- Author: Leonard Cicerello
- Editor: Noni Todd
By Leonard Cicerello UCCE Master Gardener
Citrus x meyeri
Planting area: Sunset zones 8, 9, 12-24.
Size: 6' to 12' tall and 6' to 10' wide.
Bloom Season: Spring.
Exposure: Requires at least six hours of sun per day. Afternoon shade is okay, but not required.
Pruning needs: Prune during first or second year after fall harvest. Prune suckers, weak limbs, crossing limbs, and dead wood. Also prune to improve light penetration. Watch for thorns.
Water needs: Allow soil to dry out only slightly between waterings.
Snapshot: The Meyer lemon was hybridized in China in the early 1900s. It is a cross between a lemon and a Mandarin orange. By the 1960s, a majority of Meyer Lemon trees in California were destroyed by a virus they carried. One stock that was deemed free and clear of the virus in the mid-60s became the source of what was named “Improved Meyer Lemon”.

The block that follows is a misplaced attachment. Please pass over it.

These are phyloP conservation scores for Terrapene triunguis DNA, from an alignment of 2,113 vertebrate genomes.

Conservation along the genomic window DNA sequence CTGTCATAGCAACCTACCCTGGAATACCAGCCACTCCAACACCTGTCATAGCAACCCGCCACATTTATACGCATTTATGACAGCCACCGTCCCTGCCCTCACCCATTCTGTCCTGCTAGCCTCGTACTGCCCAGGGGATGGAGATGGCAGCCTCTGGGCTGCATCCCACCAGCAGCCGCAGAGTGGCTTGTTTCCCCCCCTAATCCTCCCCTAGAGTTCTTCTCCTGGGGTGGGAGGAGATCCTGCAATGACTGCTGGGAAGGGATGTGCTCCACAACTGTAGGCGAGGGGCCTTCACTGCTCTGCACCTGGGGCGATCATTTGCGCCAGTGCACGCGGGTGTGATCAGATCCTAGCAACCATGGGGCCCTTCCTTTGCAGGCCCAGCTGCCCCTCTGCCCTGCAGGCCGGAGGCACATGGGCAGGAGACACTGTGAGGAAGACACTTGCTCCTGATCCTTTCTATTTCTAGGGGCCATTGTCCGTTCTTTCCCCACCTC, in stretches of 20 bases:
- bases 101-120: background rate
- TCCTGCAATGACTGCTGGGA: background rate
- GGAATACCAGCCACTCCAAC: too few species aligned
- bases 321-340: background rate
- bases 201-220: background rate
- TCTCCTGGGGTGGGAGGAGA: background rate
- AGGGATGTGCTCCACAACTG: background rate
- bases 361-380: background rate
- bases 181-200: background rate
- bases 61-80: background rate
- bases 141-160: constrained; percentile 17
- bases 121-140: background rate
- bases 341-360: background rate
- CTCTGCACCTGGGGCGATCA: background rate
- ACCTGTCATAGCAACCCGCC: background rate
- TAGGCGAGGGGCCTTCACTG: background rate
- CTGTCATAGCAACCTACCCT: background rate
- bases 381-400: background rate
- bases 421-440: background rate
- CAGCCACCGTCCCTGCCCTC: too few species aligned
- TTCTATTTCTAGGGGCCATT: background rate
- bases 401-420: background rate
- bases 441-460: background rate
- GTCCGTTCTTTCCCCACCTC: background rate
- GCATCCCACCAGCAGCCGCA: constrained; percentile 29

The Improved Meyer lemon is self-pollinating. Plant it in well-drained soil in the right location. Fertilize with citrus fertilizer monthly between April and September. Yellow leaves indicate a need for water or fertilizer. These trees do well in large containers. For larger fruit, thin when they are marble size.
Meyer lemons have thinner rind than other lemons and has a slight orange tint. The aroma of the fruit is spicy and tropical. Its flavor is sweeter and less acidic, yet still juicier than other lemons.
Citrus does grow and fruit well on the central coast but do to protect your tree from frost if that's an issue in your corner of the county. Professional citrus growers use large wind machines for frost protection. Homeowners can cover their trees with cloth, not plastic, to maintain heat. Remove the cover during the day.
Meyer lemons brighten desserts, sauces, salads, and roasts and are highly prized by chefs. A special treat for those who love limoncello and make their own at home, is to make it with fresh Meyer lemons.